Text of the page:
There are two main approaches for tallying an election in the context of electronic voting. The first one is the homomorphic tally. Thanks to the homomorphic property of the encryption scheme (typically ElGamal), the ballots are combined to compute the (encrypted) sum of the votes. Then only the resulting ciphertext needs to be decrypted to reveal the election result, without leaking the individual votes. However, it can only be applied to simple vote counting functions. The second main approach is based on mixnets. The encrypted ballots are shuffled and re-randomized such that the resulting ballots cannot be linked to the original ones. Several mixers are successively used and then each (randomized) ballot is decrypted, yielding the original votes in clear, in a random order. It can be used for any vote counting function but it reveals much more information than the result itself (the winner(s) of the election) and is subject to so-called Italian attacks. Quentin Yang, co-supervised by Cortier and Gaudry (project-team Caramba), has studied the possibility to compute the election result from a set of encrypted ballots, without leaking any other information. This can be seen as an instance of Multi-Party Computation (MPC). Cortier, Gaudry and Yang 22 have unveiled several flaws or limitations of the existing works and they have provided a toolbox to implement, at a reasonable cost, several key counting functions of the literature: Majority Judgement, Condorcet, and STV. One of the surprises of the work lies in the fact that they show that it is often preferable to use the very standard El Gamal encryption instead of Paillier encryption, that is typically considered as the Swiss-knife for MPC.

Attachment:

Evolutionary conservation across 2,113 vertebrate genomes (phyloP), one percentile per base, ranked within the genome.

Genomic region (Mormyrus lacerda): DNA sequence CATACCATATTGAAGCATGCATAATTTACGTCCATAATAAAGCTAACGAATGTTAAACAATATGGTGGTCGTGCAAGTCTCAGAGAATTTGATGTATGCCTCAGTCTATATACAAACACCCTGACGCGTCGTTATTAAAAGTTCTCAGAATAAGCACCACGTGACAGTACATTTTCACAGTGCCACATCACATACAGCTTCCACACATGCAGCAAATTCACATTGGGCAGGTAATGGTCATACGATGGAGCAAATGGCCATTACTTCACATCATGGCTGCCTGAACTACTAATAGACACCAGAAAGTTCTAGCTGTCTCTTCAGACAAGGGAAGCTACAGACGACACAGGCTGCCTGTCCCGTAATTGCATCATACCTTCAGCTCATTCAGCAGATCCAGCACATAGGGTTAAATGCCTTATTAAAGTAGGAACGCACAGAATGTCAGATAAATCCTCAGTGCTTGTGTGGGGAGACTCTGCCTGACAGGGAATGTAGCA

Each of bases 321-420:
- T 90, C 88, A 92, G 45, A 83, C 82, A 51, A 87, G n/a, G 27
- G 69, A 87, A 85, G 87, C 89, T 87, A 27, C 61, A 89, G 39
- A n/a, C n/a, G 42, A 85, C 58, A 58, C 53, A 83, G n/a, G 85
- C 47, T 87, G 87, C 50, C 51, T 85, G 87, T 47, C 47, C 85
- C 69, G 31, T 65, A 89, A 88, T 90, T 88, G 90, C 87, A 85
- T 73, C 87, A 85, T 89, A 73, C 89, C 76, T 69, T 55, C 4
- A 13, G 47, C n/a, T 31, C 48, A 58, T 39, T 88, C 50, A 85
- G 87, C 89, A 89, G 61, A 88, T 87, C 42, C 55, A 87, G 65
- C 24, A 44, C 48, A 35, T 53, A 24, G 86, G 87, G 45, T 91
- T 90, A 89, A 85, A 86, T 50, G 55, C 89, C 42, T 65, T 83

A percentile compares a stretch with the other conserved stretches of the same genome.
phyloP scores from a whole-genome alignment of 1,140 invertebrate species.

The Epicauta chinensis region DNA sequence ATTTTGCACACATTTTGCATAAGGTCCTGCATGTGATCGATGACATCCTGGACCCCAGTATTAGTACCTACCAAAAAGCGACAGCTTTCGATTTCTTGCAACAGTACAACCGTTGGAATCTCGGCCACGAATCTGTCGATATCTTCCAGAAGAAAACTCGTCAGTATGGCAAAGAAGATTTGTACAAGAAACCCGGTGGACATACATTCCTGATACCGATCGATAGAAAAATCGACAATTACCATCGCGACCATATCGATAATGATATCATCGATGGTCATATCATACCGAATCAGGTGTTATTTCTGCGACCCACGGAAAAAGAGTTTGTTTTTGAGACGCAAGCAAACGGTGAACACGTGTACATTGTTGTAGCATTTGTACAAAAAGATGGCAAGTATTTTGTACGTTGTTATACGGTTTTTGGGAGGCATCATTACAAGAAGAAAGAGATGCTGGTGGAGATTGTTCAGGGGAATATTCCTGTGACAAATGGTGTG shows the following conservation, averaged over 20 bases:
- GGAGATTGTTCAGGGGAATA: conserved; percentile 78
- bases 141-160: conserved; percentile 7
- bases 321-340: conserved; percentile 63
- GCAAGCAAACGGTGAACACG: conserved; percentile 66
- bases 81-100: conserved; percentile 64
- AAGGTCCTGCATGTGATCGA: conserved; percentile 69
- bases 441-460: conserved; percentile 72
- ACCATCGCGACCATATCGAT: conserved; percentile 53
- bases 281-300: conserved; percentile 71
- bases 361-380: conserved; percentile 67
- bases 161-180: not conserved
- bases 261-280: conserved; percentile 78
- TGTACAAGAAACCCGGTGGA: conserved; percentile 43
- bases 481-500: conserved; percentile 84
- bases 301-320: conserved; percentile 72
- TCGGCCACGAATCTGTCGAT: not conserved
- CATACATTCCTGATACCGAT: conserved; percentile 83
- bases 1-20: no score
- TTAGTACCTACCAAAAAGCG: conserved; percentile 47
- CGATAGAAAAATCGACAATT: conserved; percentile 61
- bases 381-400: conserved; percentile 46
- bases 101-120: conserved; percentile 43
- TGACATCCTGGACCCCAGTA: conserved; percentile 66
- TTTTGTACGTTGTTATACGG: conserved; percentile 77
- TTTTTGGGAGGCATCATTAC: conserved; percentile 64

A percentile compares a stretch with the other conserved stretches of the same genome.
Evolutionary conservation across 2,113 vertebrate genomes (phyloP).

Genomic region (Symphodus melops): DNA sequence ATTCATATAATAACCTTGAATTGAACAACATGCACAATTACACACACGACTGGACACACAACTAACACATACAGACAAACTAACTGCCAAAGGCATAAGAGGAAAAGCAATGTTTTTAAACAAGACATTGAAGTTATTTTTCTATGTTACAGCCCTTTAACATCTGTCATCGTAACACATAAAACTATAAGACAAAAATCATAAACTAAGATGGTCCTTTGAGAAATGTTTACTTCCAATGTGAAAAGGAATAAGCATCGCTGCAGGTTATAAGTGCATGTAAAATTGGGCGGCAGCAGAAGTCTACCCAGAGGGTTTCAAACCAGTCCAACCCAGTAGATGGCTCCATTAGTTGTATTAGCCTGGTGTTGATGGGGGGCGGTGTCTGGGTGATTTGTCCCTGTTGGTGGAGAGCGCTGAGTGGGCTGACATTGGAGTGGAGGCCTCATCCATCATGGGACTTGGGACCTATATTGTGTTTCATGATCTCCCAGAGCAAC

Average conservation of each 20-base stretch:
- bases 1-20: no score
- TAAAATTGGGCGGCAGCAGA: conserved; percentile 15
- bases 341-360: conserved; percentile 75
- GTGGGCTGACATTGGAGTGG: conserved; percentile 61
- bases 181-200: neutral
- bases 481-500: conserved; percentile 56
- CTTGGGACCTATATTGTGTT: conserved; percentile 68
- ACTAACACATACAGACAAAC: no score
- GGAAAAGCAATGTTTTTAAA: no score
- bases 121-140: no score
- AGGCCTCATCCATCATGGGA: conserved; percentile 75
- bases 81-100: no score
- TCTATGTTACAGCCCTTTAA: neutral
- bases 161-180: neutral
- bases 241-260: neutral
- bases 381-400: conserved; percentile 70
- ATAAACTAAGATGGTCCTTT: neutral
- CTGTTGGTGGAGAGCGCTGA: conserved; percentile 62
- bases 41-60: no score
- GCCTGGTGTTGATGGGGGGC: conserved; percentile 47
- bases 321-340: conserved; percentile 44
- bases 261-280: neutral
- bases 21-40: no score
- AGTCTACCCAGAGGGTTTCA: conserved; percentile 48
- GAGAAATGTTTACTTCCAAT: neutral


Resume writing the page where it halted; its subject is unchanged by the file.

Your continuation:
Belenios is the main voting protocol developed by the team, as described in Section 7.1.1. We presented at EVoteID'22 its new features and its usage 21. One still missing feature is the cast-as-intended property, that allows a voter to check that their vote has been sent as intended, even when their device is malicious and tries to vote for another candidate. Reusing some of the ideas proposed in the Themis protocol, Cortier, Debant, Gaudry (project-team Caramba), and Glondu are designing a variant of Belenios, called BeleniosCaI, that offers cast-as-intended, without requiring voters to use code sheets nor a second device.